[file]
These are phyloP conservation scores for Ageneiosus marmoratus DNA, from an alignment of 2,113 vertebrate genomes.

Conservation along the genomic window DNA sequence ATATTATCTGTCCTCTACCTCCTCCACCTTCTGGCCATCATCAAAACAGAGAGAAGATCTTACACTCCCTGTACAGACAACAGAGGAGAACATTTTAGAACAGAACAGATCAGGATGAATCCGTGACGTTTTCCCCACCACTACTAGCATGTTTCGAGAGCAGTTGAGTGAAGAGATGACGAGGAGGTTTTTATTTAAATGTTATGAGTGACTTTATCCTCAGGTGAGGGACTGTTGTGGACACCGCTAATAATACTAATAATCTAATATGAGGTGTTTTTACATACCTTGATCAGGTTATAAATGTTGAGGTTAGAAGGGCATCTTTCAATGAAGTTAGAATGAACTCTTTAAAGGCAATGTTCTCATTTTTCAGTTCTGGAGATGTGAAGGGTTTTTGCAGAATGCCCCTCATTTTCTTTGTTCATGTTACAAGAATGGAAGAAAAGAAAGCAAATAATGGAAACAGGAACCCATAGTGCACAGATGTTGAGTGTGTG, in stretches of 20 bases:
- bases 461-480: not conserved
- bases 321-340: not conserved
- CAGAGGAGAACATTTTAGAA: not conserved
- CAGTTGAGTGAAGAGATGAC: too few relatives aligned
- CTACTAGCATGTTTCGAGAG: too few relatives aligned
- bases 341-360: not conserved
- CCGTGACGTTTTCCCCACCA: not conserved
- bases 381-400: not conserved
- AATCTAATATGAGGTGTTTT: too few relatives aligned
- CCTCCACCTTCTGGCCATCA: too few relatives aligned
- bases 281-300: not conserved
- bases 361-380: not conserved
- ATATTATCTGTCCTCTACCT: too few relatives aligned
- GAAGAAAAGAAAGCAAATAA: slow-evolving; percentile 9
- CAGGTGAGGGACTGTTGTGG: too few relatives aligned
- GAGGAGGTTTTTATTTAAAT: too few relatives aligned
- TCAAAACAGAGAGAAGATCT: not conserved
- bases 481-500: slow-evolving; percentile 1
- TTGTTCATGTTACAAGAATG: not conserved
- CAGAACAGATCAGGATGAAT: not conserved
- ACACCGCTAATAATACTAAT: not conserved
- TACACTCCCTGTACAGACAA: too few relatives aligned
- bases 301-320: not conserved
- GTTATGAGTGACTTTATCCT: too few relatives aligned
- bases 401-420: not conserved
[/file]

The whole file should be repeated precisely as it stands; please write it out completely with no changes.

These are phyloP conservation scores for Ageneiosus marmoratus DNA, from an alignment of 2,113 vertebrate genomes.

Conservation along the genomic window DNA sequence ATATTATCTGTCCTCTACCTCCTCCACCTTCTGGCCATCATCAAAACAGAGAGAAGATCTTACACTCCCTGTACAGACAACAGAGGAGAACATTTTAGAACAGAACAGATCAGGATGAATCCGTGACGTTTTCCCCACCACTACTAGCATGTTTCGAGAGCAGTTGAGTGAAGAGATGACGAGGAGGTTTTTATTTAAATGTTATGAGTGACTTTATCCTCAGGTGAGGGACTGTTGTGGACACCGCTAATAATACTAATAATCTAATATGAGGTGTTTTTACATACCTTGATCAGGTTATAAATGTTGAGGTTAGAAGGGCATCTTTCAATGAAGTTAGAATGAACTCTTTAAAGGCAATGTTCTCATTTTTCAGTTCTGGAGATGTGAAGGGTTTTTGCAGAATGCCCCTCATTTTCTTTGTTCATGTTACAAGAATGGAAGAAAAGAAAGCAAATAATGGAAACAGGAACCCATAGTGCACAGATGTTGAGTGTGTG, in stretches of 20 bases:
- bases 461-480: not conserved
- bases 321-340: not conserved
- CAGAGGAGAACATTTTAGAA: not conserved
- CAGTTGAGTGAAGAGATGAC: too few relatives aligned
- CTACTAGCATGTTTCGAGAG: too few relatives aligned
- bases 341-360: not conserved
- CCGTGACGTTTTCCCCACCA: not conserved
- bases 381-400: not conserved
- AATCTAATATGAGGTGTTTT: too few relatives aligned
- CCTCCACCTTCTGGCCATCA: too few relatives aligned
- bases 281-300: not conserved
- bases 361-380: not conserved
- ATATTATCTGTCCTCTACCT: too few relatives aligned
- GAAGAAAAGAAAGCAAATAA: slow-evolving; percentile 9
- CAGGTGAGGGACTGTTGTGG: too few relatives aligned
- GAGGAGGTTTTTATTTAAAT: too few relatives aligned
- TCAAAACAGAGAGAAGATCT: not conserved
- bases 481-500: slow-evolving; percentile 1
- TTGTTCATGTTACAAGAATG: not conserved
- CAGAACAGATCAGGATGAAT: not conserved
- ACACCGCTAATAATACTAAT: not conserved
- TACACTCCCTGTACAGACAA: too few relatives aligned
- bases 301-320: not conserved
- GTTATGAGTGACTTTATCCT: too few relatives aligned
- bases 401-420: not conserved